A walk-in vegetable cage will also have a cage door, which will allow you to transport a wheelbarrow or other equipment in and out of the cage.

Best Fruit Cage Shape

A good shape to consider is a rectangle which will allow for more growing space without restricting your access. And with its four corners, this shape also allows you many options as to where it could be positioned on your plot and what direction it faces.

While many fruit cage suppliers offer you standard sizes, William James lets you build a fruit cage to your specs to match your plot size exactly. This will help you match your ideal length and width, but height is also an important consideration. 

What is the Best Netting for Fruit Cages?

The choice of material for fruit cage netting and manufacturing quality is as important as deciding the frame material. The netting will take a lot of weather: wind, sun and rain, these being the main things that wear out fruit cage netting the fastest.

William James sells durable, rot-proof polyethylene netting, which weighs 80 gsm - more durable than other netting types, which often weigh in at 60 gsm. Our superior netting means replacing your netting less often and protecting your plants for longer.

When it comes to netting type, a knotted mesh is the most common way of manufacturing netting. However, a woven, knotless mesh (like the netting we manufacture) makes the net much softer to handle and more robust than its knotted counterpart.

A definite plus!

Choosing the Best Netting for a Fruit Cage 

Estimating the overall square footage/meterage required for your fruit cage needs to be precise. You should allow for overlaps and wastage when you are cutting and fitting. You don't want to be too short in any areas that would leave gaps. 

You don't need to worry about this when you buy a package deal that includes a fruit cage frame and net. We cut the netting to size for every order giving you peace of mind that your structure and netting match perfectly. 

Fruit Cage Netting Mesh Size

Many people also ask, 'What size mesh for a fruit cage is appropriate?'. The answer depends on what you're protecting your fruit and vegetables from.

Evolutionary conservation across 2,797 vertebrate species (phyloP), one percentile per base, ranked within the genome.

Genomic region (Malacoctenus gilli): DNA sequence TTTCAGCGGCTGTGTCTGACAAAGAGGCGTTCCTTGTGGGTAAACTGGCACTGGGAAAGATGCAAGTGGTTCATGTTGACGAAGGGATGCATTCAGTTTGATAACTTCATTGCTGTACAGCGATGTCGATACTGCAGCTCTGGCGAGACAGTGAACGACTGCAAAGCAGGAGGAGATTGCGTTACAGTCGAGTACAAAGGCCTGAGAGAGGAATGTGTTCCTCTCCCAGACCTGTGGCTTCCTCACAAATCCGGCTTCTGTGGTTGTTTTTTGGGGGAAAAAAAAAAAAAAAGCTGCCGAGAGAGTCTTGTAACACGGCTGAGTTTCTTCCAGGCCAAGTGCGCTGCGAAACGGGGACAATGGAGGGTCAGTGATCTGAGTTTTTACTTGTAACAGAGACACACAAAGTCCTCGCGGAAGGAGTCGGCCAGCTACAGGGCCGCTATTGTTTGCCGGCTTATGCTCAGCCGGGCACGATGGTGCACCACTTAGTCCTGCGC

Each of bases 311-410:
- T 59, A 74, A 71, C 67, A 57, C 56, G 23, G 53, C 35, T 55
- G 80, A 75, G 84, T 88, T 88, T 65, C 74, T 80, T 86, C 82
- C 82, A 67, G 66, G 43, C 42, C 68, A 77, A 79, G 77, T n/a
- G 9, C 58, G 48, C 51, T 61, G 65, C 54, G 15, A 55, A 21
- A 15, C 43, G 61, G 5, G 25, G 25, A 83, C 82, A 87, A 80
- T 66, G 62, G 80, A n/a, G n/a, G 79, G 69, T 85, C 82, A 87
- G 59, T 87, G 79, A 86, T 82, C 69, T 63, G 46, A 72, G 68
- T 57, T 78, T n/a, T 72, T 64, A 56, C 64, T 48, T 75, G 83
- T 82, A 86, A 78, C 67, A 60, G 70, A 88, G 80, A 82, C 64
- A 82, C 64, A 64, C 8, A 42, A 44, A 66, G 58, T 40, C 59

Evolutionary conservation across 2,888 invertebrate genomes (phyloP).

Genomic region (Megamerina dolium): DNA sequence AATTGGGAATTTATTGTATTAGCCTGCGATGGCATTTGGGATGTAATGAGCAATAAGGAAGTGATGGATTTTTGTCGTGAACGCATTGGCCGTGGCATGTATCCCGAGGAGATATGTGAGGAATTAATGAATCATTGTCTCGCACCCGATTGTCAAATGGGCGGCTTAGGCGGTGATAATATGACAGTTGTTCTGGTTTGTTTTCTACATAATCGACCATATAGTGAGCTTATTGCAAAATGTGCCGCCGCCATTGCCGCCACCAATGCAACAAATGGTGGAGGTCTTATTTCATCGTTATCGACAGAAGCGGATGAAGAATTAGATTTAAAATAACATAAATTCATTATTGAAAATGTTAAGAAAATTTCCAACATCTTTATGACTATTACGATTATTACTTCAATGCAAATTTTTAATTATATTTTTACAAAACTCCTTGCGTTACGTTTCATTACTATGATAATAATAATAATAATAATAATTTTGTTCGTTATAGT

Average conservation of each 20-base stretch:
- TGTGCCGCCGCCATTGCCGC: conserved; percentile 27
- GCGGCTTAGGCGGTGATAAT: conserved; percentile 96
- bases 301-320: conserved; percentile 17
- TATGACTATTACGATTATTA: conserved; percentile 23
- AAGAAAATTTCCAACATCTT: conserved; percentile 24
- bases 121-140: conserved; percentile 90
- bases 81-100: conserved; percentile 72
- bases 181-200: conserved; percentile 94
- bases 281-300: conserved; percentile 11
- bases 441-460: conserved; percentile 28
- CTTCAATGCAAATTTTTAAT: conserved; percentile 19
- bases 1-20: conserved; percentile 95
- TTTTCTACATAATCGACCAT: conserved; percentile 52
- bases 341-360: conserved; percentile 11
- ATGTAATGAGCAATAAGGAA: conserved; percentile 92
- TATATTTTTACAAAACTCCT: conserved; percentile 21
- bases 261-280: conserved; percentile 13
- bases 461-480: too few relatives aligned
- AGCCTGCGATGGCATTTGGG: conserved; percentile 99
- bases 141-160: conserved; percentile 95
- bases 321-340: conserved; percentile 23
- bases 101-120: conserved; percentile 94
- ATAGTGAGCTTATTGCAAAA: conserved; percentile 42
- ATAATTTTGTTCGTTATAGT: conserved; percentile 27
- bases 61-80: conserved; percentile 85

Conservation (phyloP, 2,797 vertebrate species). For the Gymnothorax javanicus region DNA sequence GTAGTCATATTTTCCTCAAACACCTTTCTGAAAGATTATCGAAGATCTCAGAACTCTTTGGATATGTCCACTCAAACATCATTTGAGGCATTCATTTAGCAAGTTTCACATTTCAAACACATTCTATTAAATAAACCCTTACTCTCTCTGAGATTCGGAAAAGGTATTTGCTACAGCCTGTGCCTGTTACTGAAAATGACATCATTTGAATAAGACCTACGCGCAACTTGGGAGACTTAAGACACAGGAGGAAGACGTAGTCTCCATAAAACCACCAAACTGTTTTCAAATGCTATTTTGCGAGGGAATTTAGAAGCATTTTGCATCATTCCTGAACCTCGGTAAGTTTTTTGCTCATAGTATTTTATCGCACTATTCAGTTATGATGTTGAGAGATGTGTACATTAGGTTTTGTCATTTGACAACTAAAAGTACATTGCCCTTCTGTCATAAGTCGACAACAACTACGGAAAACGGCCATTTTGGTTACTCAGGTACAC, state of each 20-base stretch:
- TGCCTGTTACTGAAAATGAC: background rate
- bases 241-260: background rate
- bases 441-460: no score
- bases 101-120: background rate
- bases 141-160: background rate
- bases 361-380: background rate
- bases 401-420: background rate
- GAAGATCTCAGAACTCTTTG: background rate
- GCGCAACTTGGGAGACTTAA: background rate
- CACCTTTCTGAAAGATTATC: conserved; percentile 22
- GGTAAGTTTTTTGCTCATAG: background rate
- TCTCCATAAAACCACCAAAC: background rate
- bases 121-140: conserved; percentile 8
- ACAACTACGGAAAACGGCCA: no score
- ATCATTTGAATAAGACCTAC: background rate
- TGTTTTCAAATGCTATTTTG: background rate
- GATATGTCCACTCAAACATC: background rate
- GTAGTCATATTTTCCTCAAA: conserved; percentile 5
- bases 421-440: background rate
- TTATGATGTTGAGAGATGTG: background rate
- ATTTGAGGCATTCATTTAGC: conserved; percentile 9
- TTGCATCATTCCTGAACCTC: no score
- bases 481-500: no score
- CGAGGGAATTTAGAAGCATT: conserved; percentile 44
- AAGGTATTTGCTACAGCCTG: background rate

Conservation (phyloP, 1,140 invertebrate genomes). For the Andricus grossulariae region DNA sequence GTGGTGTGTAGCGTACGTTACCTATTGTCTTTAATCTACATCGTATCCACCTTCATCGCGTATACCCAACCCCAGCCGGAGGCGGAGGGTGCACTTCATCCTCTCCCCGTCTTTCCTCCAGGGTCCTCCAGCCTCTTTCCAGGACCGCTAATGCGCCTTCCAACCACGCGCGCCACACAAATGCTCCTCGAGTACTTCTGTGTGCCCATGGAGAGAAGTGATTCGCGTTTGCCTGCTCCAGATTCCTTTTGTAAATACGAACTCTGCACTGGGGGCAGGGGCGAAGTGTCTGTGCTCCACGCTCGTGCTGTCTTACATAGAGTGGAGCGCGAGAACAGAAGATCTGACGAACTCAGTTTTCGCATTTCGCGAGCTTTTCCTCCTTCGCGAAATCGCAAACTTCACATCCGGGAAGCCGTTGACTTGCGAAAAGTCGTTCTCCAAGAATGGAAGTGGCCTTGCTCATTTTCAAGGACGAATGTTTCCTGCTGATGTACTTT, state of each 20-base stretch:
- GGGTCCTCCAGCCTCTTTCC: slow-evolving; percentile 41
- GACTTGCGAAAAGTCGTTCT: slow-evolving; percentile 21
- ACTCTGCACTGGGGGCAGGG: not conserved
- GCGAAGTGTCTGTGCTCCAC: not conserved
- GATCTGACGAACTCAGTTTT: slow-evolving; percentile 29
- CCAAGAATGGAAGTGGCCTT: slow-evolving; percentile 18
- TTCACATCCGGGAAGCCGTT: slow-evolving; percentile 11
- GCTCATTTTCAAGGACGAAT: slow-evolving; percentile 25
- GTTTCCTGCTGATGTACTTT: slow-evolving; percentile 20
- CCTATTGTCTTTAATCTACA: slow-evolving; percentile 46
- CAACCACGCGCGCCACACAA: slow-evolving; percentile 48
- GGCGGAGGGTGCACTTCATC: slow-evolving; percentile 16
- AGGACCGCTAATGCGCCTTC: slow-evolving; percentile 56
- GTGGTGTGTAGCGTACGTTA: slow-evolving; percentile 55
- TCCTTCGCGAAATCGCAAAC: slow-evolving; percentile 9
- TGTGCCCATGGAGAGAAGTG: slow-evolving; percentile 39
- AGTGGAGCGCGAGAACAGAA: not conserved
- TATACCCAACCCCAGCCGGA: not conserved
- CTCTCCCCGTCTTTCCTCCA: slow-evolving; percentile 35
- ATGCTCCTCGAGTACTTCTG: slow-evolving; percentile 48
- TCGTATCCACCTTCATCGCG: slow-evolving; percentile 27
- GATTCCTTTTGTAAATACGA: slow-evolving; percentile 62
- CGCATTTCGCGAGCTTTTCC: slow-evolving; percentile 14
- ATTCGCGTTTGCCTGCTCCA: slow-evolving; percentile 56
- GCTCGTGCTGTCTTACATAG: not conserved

For example, a mesh size of 18mm will keep the majority of birds out. If you're concerned about larger animals, such as cats and foxes, a fruit cage with plastic mesh sizes no smaller than 20mm is what you should be looking for.

Fruit Cage Anti-Bird Netting Guide

 As a general guide, we recommend the following fruit cage netting mesh sizes for birds.

  • Sparrow – 19mm
  • Starling – 28mm
  • Pigeon – 50mm
  • Gull – 75mm

Don't go too small, though. An 18mm mesh will still allow invaluable pollinating insects to pass through. If you need more help, take a look at our 'choosing the best garden netting' blog post for a more comprehensive look at choosing the best netting for your garden projects.

How to Build a Fruit Cage Kit

Together, fruit cage components can be bulky, so think ahead about where you want them delivered to and when.

Maybe you're planning to install your own cages at your allotment. If so, it makes sense to arrange for delivery to be made there. 

Different materials will be harder/more straightforward to work with, e.g. screwing wood together vs slotting together metal poles. So plan for tools and timing required. 

Metal fruit cages (steel or aluminium) are robust, sturdy and very simple to put up. The only tools you require are a stepladder, a screwdriver and a pair of sharp scissors! A second pair of hands may also prove useful. 

Our fruit cages come with high-quality uprights and top rails, 360mm deep galvanised ground sockets or spikes and steel earth plates.

The William James mushroom cap jointing system makes them easy to fit together even on sloping or uneven ground. Useful add-ons to consider when buying a cage are cable ties, netting clips and ground pegs.